to the effect
phrasal with the meaning <
issued a statement to the effect that he would resign
>

New Collegiate Dictionary. 2001.

Look at other dictionaries:

  • to the effect that — {adj. phr.} With the meaning or purpose; to say that. * /He made a speech to the effect that we would all keep our jobs even if the factory were sold./ * /The new governor would do his best in the office to which he had been elected./ …   Dictionary of American idioms

  • to the effect that — {adj. phr.} With the meaning or purpose; to say that. * /He made a speech to the effect that we would all keep our jobs even if the factory were sold./ * /The new governor would do his best in the office to which he had been elected./ …   Dictionary of American idioms

  • To no effect — Effect Ef*fect , n. [L. effectus, fr. efficere, effectum, to effect; ex + facere to make: cf. F. effet, formerly also spelled effect. See {Fact}.] 1. Execution; performance; realization; operation; as, the law goes into effect in May. [1913… …   The Collaborative International Dictionary of English

  • To take effect — Effect Ef*fect , n. [L. effectus, fr. efficere, effectum, to effect; ex + facere to make: cf. F. effet, formerly also spelled effect. See {Fact}.] 1. Execution; performance; realization; operation; as, the law goes into effect in May. [1913… …   The Collaborative International Dictionary of English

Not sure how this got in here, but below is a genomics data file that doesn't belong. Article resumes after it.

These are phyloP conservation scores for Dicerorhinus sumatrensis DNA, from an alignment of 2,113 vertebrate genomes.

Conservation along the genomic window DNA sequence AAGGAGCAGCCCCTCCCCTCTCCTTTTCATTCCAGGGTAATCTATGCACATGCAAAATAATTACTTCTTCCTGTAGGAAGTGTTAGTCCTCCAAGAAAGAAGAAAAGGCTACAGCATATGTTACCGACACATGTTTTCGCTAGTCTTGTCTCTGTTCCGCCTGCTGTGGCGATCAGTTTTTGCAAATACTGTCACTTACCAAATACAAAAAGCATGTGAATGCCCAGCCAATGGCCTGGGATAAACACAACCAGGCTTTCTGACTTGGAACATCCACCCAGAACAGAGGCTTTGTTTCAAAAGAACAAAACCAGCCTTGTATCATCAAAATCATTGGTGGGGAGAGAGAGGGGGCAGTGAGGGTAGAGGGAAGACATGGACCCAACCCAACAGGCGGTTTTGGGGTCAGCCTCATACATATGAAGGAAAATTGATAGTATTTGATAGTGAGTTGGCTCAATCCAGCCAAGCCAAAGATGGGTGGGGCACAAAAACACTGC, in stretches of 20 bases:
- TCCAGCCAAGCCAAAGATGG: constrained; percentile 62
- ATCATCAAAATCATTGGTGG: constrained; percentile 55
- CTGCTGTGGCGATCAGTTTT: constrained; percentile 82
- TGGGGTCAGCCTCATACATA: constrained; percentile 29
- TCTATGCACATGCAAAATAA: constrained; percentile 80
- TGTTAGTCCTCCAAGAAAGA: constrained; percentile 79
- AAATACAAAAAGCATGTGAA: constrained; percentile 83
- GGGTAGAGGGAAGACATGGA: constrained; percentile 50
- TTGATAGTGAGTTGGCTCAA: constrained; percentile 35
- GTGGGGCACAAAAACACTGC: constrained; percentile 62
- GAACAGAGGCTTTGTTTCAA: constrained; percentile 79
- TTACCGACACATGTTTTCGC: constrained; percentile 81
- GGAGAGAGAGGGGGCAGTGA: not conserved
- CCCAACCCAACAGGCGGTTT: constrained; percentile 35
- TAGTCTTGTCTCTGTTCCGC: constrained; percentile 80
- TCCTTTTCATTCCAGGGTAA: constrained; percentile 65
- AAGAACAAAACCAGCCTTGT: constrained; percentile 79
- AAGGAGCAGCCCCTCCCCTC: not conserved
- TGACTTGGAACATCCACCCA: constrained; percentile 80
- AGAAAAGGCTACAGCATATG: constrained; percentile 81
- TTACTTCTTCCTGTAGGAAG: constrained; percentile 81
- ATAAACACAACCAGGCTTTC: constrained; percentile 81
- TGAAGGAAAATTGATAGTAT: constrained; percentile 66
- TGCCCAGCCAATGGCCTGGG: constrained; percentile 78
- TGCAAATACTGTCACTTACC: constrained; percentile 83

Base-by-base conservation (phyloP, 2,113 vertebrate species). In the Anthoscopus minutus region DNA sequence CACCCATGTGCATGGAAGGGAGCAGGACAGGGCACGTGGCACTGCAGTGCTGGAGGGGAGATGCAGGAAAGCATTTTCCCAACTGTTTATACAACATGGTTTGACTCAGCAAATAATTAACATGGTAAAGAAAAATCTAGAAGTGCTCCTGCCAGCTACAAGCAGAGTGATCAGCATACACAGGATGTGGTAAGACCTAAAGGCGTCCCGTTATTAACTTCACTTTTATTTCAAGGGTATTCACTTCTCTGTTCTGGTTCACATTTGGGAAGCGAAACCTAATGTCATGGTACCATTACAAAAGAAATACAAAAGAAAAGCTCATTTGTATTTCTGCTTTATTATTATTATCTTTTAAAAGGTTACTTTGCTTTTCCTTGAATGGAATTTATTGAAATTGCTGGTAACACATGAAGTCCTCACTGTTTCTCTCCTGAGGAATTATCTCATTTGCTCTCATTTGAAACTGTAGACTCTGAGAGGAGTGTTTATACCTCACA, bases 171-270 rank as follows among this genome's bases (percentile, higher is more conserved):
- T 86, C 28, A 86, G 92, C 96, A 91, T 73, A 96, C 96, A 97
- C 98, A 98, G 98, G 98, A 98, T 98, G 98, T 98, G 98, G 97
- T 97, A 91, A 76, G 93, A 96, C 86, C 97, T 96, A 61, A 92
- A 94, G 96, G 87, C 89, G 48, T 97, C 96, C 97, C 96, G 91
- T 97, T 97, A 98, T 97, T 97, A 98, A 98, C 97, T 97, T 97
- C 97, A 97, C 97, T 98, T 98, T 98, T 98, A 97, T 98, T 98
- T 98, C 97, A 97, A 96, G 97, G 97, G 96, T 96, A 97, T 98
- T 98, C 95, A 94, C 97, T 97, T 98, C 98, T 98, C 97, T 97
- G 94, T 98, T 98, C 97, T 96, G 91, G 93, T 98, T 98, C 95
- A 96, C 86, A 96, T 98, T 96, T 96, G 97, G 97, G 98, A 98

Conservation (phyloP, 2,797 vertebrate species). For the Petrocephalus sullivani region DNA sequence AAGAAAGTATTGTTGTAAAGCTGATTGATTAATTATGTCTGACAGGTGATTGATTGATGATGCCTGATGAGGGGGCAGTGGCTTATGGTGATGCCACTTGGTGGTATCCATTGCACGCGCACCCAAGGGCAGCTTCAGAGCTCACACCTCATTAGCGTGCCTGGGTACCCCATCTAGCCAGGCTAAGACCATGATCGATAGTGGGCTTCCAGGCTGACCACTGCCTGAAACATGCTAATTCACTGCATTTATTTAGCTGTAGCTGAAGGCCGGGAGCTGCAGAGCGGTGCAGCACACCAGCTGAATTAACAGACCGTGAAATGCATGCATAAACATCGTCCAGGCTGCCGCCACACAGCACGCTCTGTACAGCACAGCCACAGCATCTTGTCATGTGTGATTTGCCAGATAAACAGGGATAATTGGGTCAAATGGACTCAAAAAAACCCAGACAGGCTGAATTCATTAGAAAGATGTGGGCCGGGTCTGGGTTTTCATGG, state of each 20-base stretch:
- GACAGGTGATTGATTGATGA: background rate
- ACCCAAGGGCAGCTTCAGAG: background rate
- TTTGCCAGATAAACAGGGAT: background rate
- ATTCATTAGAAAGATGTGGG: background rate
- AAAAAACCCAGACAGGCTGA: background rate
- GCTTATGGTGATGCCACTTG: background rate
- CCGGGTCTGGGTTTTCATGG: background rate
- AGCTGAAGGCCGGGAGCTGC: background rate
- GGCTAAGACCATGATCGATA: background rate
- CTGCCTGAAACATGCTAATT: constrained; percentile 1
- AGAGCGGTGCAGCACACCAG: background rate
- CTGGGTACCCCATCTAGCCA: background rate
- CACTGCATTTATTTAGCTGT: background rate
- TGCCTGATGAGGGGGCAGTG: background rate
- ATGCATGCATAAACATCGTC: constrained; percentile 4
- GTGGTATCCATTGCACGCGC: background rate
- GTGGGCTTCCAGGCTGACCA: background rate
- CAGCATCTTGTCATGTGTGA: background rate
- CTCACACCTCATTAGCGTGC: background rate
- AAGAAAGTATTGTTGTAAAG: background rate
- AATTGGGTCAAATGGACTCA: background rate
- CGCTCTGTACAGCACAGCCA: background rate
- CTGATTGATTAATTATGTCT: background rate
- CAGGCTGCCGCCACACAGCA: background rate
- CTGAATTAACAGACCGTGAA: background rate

• To take effect — Take Take, v. t. [imp. {Took} (t[oo^]k); p. p. {Taken} (t[=a]k n); p. pr. & vb. n. {Taking}.] [Icel. taka; akin to Sw. taga, Dan. tage, Goth. t[=e]kan to touch; of uncertain origin.] 1. In an active sense; To lay hold of; to seize with the hands …   The Collaborative International Dictionary of English

  • To give effect to — Effect Ef*fect , n. [L. effectus, fr. efficere, effectum, to effect; ex + facere to make: cf. F. effet, formerly also spelled effect. See {Fact}.] 1. Execution; performance; realization; operation; as, the law goes into effect in May. [1913… …   The Collaborative International Dictionary of English

  • To the face — To To (?, emphatic or alone, ?, obscure or unemphatic), prep. [AS. t[=o]; akin to OS. & OFries. t[=o], D. toe, G. zu, OHG. zuo, zua, z[=o], Russ. do, Ir. & Gael. do, OL. do, du, as in endo, indu, in, Gr. ?, as in ? homeward. [root]200. Cf. {Too} …   The Collaborative International Dictionary of English

  • to the contrary — {adv.} or {adj. phr.} With an opposite result or effect; just the opposite; in disagreement; saying the opposite. * /Although Bill was going to the movies, he told Joe to the contrary./ * /We will expect you for dinner unless we get word to the… …   Dictionary of American idioms

  • to the contrary — {adv.} or {adj. phr.} With an opposite result or effect; just the opposite; in disagreement; saying the opposite. * /Although Bill was going to the movies, he told Joe to the contrary./ * /We will expect you for dinner unless we get word to the… …   Dictionary of American idioms

  • To take ground to the left — Take Take, v. t. [imp. {Took} (t[oo^]k); p. p. {Taken} (t[=a]k n); p. pr. & vb. n. {Taking}.] [Icel. taka; akin to Sw. taga, Dan. tage, Goth. t[=e]kan to touch; of uncertain origin.] 1. In an active sense; To lay hold of; to seize with the hands …   The Collaborative International Dictionary of English

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